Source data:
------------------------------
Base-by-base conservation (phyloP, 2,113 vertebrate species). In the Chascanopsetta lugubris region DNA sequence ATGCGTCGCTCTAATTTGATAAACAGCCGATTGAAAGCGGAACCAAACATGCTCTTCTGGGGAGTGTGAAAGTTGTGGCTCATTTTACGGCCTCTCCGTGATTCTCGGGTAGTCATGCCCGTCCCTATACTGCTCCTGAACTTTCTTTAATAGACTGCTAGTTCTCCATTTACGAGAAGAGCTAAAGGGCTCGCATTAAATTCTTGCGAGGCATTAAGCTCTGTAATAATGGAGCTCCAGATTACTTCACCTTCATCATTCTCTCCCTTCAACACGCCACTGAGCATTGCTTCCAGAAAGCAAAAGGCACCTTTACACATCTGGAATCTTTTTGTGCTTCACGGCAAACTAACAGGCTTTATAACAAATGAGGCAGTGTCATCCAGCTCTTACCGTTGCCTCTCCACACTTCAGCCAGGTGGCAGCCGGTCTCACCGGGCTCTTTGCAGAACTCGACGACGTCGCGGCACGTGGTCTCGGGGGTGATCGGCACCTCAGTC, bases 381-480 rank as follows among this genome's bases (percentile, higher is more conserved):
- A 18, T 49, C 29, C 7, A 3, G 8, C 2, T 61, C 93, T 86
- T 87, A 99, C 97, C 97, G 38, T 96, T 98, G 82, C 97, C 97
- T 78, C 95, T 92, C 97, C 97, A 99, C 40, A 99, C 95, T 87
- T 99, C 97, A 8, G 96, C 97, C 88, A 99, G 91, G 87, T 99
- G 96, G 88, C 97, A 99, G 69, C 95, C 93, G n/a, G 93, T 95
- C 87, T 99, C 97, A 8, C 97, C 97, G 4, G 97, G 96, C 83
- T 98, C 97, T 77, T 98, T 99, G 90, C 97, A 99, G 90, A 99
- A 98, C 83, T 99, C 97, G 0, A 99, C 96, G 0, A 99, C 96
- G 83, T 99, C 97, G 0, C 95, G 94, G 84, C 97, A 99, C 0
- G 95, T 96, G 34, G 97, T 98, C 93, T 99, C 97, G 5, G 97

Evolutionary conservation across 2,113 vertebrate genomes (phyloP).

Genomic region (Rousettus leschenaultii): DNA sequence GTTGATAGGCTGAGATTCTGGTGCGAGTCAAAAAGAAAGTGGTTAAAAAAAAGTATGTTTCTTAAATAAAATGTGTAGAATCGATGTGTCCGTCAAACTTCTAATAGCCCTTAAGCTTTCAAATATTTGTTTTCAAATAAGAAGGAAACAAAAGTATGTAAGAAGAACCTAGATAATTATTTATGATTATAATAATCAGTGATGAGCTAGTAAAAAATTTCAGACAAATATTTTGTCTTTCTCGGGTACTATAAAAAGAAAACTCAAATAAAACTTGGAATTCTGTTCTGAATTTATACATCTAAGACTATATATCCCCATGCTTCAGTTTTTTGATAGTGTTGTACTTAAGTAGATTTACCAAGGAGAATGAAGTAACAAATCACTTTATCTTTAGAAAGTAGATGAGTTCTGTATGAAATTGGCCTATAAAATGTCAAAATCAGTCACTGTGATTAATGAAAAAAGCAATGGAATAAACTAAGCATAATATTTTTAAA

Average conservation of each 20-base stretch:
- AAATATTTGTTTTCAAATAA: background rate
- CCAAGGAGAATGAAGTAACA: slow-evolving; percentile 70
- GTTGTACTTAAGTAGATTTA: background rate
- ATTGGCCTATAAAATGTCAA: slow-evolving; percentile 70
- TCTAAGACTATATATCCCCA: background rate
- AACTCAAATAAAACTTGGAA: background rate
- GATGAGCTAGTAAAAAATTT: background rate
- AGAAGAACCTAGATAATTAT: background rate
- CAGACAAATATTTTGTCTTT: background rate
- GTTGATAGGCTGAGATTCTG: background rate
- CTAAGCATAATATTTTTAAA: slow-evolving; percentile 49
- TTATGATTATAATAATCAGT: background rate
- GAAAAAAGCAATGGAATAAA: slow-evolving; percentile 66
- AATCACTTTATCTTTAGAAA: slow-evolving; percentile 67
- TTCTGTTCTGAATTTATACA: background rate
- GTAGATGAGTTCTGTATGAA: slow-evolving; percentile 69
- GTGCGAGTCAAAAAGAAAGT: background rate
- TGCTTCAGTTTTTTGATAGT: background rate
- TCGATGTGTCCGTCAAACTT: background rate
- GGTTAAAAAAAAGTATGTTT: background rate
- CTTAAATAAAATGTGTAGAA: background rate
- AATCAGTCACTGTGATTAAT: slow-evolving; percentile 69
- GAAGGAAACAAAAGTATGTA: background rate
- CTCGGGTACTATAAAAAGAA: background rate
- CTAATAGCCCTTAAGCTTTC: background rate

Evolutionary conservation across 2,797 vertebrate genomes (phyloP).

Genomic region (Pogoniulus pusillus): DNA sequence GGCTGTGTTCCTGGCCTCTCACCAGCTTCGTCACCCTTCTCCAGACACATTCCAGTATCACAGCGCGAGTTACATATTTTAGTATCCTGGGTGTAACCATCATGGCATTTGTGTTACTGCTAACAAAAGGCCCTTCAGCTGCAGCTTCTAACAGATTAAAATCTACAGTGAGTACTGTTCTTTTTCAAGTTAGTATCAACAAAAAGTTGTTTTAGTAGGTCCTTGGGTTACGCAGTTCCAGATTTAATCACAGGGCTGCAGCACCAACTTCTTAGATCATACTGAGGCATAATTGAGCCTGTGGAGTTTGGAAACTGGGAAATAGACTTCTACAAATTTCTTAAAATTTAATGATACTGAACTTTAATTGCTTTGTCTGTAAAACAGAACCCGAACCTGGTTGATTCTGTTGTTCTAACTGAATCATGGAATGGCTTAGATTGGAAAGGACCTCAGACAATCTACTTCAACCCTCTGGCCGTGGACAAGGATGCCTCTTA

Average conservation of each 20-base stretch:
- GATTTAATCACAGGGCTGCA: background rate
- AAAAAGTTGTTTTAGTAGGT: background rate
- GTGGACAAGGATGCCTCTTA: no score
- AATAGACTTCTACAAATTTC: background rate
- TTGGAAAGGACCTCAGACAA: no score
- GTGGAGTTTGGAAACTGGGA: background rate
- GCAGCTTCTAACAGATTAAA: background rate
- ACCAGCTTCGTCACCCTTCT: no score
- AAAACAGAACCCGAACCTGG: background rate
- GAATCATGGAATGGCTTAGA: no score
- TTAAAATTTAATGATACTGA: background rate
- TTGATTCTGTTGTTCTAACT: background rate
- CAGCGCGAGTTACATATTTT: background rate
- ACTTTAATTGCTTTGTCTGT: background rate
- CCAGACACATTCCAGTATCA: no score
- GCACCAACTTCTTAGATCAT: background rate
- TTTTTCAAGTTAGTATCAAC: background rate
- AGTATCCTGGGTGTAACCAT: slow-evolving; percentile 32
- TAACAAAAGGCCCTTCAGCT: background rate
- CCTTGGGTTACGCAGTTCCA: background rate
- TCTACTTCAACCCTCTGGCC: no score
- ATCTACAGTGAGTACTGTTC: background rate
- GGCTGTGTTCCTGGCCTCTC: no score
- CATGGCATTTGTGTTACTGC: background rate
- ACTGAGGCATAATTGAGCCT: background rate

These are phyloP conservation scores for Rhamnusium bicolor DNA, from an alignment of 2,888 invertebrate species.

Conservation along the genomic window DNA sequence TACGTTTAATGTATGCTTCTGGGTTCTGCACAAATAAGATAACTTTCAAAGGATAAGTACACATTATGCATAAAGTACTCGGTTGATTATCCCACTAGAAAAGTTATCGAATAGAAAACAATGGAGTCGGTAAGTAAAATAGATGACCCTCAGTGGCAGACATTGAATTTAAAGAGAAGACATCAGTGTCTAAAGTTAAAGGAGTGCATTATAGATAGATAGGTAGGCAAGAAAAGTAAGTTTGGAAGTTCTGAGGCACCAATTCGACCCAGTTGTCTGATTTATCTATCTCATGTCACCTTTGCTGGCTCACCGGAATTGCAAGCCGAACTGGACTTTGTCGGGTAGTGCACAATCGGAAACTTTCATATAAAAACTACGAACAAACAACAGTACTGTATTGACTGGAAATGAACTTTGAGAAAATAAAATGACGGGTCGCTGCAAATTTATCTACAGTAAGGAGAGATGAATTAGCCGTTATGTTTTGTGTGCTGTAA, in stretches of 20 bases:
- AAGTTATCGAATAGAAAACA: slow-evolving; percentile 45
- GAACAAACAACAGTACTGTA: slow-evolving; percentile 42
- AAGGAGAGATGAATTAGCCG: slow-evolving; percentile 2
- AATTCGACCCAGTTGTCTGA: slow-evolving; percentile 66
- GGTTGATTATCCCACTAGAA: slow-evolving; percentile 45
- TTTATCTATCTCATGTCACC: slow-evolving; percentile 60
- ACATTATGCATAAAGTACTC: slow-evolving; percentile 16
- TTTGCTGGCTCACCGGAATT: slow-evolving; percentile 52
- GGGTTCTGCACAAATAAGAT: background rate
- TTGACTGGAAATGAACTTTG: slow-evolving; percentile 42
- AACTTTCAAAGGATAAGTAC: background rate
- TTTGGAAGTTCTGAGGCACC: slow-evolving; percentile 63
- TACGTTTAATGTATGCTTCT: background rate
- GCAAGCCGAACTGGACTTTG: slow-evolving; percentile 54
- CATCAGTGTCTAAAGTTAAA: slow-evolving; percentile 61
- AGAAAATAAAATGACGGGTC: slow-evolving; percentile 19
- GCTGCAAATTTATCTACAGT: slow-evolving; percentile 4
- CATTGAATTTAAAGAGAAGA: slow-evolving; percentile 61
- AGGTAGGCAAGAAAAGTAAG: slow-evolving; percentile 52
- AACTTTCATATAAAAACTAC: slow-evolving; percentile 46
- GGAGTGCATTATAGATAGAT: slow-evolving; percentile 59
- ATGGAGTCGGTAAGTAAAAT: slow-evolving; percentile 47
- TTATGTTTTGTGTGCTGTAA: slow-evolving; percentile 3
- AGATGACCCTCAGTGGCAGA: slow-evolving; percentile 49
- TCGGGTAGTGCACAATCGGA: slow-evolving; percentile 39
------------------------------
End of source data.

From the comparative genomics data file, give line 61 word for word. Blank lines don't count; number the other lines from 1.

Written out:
- TAACAAAAGGCCCTTCAGCT: background rate